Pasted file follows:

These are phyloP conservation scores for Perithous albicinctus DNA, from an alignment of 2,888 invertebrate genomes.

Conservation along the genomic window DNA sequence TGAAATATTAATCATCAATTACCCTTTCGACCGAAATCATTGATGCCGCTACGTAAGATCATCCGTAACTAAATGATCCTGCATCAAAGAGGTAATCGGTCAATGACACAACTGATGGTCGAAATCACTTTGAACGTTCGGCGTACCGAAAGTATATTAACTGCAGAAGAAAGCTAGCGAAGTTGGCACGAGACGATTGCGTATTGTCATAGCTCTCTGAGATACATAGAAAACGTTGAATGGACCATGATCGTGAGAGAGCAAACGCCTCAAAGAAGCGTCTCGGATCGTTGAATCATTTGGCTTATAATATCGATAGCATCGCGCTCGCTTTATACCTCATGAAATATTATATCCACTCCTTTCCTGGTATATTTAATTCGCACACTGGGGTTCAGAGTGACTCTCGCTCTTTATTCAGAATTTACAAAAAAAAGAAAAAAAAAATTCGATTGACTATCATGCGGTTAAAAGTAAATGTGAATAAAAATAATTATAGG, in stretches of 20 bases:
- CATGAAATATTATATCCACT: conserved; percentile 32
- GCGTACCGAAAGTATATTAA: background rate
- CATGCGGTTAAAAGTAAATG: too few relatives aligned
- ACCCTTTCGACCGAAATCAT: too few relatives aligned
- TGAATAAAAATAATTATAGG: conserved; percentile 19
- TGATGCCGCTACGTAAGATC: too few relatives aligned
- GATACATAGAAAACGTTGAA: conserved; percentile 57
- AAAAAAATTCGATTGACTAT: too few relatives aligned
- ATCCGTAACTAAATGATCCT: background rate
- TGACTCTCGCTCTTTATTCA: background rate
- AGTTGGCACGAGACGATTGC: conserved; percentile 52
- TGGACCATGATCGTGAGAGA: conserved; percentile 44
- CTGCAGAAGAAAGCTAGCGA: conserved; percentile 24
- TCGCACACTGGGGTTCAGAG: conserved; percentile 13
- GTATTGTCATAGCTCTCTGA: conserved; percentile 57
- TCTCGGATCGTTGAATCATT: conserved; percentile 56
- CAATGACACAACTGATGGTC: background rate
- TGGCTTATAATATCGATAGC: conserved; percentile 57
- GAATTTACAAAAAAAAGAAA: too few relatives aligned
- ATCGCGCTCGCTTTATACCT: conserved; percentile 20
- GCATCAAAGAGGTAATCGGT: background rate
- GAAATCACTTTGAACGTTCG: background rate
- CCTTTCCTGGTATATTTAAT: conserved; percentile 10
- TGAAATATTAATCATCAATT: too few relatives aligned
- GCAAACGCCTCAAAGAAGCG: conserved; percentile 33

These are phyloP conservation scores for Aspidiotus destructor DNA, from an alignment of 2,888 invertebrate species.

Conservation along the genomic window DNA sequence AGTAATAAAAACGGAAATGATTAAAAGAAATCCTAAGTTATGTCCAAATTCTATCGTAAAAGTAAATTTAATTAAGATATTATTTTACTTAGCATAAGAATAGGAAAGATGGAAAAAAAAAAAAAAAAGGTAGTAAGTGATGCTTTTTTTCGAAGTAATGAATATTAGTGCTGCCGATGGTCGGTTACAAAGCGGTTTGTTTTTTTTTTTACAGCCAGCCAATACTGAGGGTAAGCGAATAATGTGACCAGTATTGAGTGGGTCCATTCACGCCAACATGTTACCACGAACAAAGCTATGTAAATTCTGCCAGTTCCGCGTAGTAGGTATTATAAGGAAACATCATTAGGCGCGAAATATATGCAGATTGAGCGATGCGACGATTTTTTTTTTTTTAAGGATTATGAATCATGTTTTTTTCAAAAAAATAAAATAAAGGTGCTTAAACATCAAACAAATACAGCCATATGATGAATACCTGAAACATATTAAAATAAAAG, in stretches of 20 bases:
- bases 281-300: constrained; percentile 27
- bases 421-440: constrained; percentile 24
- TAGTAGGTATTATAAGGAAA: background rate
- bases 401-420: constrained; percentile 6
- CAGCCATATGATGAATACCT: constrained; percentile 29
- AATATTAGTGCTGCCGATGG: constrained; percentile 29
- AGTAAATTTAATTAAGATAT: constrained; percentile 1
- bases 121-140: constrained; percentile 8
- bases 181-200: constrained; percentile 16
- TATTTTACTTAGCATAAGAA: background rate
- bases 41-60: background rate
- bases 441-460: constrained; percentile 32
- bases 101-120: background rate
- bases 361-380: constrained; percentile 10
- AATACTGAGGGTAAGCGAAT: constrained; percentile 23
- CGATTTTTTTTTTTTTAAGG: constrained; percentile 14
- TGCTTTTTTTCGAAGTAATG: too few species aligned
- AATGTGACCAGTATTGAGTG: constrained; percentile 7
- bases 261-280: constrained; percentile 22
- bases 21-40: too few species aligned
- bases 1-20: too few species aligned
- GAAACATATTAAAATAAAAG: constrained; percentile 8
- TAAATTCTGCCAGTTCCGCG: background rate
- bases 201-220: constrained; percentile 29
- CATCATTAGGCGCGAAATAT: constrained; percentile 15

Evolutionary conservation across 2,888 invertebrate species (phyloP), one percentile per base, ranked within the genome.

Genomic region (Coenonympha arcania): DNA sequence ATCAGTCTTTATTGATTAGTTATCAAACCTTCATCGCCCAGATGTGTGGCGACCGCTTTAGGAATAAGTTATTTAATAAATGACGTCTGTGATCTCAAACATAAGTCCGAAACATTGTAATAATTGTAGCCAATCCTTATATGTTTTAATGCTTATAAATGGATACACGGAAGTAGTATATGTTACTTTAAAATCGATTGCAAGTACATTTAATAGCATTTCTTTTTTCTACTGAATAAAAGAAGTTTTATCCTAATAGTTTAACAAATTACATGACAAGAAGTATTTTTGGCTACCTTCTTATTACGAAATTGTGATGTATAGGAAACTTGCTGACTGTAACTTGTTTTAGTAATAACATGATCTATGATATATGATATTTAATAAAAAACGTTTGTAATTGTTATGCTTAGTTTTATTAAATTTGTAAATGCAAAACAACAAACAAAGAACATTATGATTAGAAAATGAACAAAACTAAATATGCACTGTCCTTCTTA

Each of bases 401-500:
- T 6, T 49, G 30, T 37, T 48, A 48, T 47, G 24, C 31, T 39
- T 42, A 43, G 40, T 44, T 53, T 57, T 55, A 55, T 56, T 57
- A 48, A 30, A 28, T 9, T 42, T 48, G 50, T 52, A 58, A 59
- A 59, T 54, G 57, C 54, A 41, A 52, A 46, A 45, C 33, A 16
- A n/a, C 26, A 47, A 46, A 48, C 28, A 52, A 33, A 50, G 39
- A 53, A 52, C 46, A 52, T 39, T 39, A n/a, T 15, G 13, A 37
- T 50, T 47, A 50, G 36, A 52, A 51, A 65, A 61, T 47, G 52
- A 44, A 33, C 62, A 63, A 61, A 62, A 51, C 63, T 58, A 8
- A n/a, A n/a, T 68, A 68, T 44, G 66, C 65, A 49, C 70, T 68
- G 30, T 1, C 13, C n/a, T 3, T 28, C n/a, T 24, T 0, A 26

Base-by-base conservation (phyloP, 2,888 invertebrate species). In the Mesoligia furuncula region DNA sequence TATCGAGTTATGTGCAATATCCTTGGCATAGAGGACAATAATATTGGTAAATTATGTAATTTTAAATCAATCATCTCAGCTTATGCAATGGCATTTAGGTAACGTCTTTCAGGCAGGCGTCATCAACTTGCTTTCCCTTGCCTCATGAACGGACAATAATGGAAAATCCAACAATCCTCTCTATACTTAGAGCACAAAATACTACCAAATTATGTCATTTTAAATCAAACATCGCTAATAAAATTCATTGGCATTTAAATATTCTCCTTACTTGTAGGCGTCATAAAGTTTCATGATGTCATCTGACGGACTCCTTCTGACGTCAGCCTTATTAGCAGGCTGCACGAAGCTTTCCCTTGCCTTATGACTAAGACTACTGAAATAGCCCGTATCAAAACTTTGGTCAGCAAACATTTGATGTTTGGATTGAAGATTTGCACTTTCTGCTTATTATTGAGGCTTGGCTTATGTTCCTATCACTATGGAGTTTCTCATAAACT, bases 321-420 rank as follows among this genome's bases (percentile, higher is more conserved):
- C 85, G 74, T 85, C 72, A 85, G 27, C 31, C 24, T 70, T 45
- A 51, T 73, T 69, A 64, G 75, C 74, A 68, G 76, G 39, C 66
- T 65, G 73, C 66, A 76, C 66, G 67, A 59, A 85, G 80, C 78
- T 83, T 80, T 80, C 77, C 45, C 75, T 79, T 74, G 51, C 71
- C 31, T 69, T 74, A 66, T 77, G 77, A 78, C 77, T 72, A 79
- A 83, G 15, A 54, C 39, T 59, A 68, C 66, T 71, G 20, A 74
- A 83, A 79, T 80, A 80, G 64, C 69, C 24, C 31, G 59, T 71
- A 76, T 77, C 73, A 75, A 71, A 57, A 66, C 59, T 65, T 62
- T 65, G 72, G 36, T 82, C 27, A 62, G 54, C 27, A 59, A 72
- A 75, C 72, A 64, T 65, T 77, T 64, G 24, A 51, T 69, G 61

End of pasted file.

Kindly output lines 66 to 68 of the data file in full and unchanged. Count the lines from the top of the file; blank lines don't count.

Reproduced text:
- A n/a, A n/a, T 68, A 68, T 44, G 66, C 65, A 49, C 70, T 68
- G 30, T 1, C 13, C n/a, T 3, T 28, C n/a, T 24, T 0, A 26

Base-by-base conservation (phyloP, 2,888 invertebrate species). In the Mesoligia furuncula region DNA sequence TATCGAGTTATGTGCAATATCCTTGGCATAGAGGACAATAATATTGGTAAATTATGTAATTTTAAATCAATCATCTCAGCTTATGCAATGGCATTTAGGTAACGTCTTTCAGGCAGGCGTCATCAACTTGCTTTCCCTTGCCTCATGAACGGACAATAATGGAAAATCCAACAATCCTCTCTATACTTAGAGCACAAAATACTACCAAATTATGTCATTTTAAATCAAACATCGCTAATAAAATTCATTGGCATTTAAATATTCTCCTTACTTGTAGGCGTCATAAAGTTTCATGATGTCATCTGACGGACTCCTTCTGACGTCAGCCTTATTAGCAGGCTGCACGAAGCTTTCCCTTGCCTTATGACTAAGACTACTGAAATAGCCCGTATCAAAACTTTGGTCAGCAAACATTTGATGTTTGGATTGAAGATTTGCACTTTCTGCTTATTATTGAGGCTTGGCTTATGTTCCTATCACTATGGAGTTTCTCATAAACT, bases 321-420 rank as follows among this genome's bases (percentile, higher is more conserved):